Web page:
Assess the Contribution of Functionalism to Our Understanding of Families and Households

383 Words2 Pages
Assess the contribution of functionalism to our understanding of families and households Functionalists believe that society is held together by social consensus; shared norms and values into which society socialises its members, in order to achieve what is best for society as a whole. The functionalist theory views the family as a social institution that performs certain essential functions for the benefit of the society (not the individual). The family is the backbone of society and if it fails to carry out the functions and pass on certain values and attitudes to its members, the family is labelled as dysfunctional and society is affected as a result. Thus, functionalists argue that the family is vital to society, helping to maintain order and stability. George Murdock (1949), a well-known functionalist, argues that the family performs four essential functions to meet the needs of society and its members. These functions are; economic needs, reproduction, primary socialisation and sex. The ‘sexual' function refers to the regulation of sexual activity; husbands and wives have sexual access to each other. Therefore, Murdock argues that the family caters to the sexual needs and gratification of its adult members and also prevents social disturbance, for example, rape. The ‘reproductive' function relates to bearing and raising children. The family provides the society with new members and maintains a populated society, thereby ensuring the continuation of society over time. The ‘educational' (socialisation) function refers to the responsibility the family has to transmit norms and values to the younger members. This function is important as without culture, the society could not survive, and too much deviation from the norm would disrupt the stability of the society. The family is also an ‘economic' unit as it provides necessities such as food, shelter and a new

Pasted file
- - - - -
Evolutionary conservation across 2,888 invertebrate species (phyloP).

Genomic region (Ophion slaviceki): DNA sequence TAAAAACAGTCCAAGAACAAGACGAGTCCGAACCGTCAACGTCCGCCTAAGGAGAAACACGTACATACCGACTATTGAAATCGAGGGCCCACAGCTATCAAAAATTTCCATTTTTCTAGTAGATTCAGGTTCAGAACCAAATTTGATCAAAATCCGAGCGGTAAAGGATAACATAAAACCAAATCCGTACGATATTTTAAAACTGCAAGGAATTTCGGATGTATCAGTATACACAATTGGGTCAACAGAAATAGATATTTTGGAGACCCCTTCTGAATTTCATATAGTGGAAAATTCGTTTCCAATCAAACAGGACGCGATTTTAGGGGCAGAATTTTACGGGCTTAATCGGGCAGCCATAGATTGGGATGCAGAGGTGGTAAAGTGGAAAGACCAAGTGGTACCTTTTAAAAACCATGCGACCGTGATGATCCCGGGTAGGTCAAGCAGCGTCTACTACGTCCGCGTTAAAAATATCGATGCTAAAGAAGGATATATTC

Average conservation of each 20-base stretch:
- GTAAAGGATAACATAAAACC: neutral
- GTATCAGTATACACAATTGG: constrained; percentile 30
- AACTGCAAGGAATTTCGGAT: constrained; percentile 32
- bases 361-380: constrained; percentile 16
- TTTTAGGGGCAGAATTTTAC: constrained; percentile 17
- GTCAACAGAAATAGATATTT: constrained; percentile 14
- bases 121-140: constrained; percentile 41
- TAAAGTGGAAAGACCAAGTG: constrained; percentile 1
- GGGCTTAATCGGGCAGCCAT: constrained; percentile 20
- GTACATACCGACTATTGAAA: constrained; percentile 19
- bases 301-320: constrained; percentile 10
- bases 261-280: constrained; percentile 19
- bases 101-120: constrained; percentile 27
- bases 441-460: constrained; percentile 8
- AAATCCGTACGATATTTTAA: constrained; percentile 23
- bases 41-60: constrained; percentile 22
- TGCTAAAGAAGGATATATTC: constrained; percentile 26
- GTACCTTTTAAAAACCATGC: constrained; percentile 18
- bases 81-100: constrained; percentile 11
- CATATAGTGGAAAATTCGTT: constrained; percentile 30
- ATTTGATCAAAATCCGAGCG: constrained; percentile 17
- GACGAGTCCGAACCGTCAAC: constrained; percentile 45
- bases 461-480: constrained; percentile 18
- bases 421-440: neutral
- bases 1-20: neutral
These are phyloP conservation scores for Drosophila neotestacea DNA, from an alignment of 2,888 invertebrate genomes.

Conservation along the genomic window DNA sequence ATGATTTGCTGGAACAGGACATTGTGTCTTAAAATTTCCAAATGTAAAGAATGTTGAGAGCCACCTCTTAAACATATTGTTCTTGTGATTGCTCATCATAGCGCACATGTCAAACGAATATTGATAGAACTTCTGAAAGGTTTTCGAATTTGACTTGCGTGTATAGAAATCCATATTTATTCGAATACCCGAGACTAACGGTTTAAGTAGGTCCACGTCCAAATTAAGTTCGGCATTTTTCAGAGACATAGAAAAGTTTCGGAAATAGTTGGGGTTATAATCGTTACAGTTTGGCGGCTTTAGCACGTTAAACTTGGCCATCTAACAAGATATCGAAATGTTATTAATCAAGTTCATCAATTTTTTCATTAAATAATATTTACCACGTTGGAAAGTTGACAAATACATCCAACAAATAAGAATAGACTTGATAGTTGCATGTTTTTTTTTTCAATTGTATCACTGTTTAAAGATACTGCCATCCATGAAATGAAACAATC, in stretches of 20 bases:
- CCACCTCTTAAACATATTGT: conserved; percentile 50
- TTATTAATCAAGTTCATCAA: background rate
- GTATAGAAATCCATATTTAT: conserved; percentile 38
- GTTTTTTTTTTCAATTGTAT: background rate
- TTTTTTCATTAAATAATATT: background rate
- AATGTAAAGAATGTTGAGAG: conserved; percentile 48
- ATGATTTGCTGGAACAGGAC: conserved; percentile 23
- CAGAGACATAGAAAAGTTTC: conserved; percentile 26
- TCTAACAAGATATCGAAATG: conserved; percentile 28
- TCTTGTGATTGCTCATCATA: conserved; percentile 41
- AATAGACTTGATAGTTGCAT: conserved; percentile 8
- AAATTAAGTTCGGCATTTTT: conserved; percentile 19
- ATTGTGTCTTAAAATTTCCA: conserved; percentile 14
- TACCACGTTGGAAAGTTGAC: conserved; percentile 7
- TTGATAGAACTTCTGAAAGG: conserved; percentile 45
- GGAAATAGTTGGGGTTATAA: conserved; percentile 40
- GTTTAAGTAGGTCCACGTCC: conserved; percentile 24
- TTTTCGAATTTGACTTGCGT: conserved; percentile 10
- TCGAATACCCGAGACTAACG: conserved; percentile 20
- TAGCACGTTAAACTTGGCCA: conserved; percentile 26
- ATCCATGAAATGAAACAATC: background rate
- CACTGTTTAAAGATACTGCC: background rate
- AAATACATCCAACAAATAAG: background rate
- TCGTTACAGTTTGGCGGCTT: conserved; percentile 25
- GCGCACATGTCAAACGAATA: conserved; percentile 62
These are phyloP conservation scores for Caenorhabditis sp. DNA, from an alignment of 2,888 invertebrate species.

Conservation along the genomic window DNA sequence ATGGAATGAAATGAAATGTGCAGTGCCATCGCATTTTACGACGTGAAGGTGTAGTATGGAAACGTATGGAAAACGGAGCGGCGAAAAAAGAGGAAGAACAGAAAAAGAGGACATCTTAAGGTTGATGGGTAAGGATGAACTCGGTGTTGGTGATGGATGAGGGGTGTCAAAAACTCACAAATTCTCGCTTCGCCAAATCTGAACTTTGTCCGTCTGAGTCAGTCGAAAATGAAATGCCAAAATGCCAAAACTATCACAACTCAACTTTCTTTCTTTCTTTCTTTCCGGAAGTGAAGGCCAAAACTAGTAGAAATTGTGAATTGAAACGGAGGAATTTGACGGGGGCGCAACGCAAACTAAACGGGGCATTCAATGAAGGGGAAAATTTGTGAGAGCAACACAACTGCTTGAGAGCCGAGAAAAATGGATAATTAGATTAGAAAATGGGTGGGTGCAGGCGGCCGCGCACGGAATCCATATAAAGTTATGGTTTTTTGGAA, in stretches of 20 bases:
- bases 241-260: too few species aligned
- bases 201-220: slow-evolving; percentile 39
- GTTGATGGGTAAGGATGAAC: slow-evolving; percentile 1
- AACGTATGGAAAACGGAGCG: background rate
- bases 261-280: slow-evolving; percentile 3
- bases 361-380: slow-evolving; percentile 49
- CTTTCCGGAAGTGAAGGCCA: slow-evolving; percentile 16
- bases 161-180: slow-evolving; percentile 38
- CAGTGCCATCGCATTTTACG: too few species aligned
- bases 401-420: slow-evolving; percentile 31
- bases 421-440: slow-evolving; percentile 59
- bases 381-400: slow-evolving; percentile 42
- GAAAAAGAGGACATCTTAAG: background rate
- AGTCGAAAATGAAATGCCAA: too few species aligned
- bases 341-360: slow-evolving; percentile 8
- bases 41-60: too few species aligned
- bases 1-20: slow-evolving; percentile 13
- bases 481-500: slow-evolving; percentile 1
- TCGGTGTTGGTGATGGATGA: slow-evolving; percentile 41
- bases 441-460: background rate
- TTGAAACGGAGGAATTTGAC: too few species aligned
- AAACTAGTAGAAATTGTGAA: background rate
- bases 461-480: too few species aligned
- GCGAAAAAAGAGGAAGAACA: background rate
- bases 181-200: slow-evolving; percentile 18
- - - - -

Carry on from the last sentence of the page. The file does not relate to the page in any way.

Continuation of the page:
Open Document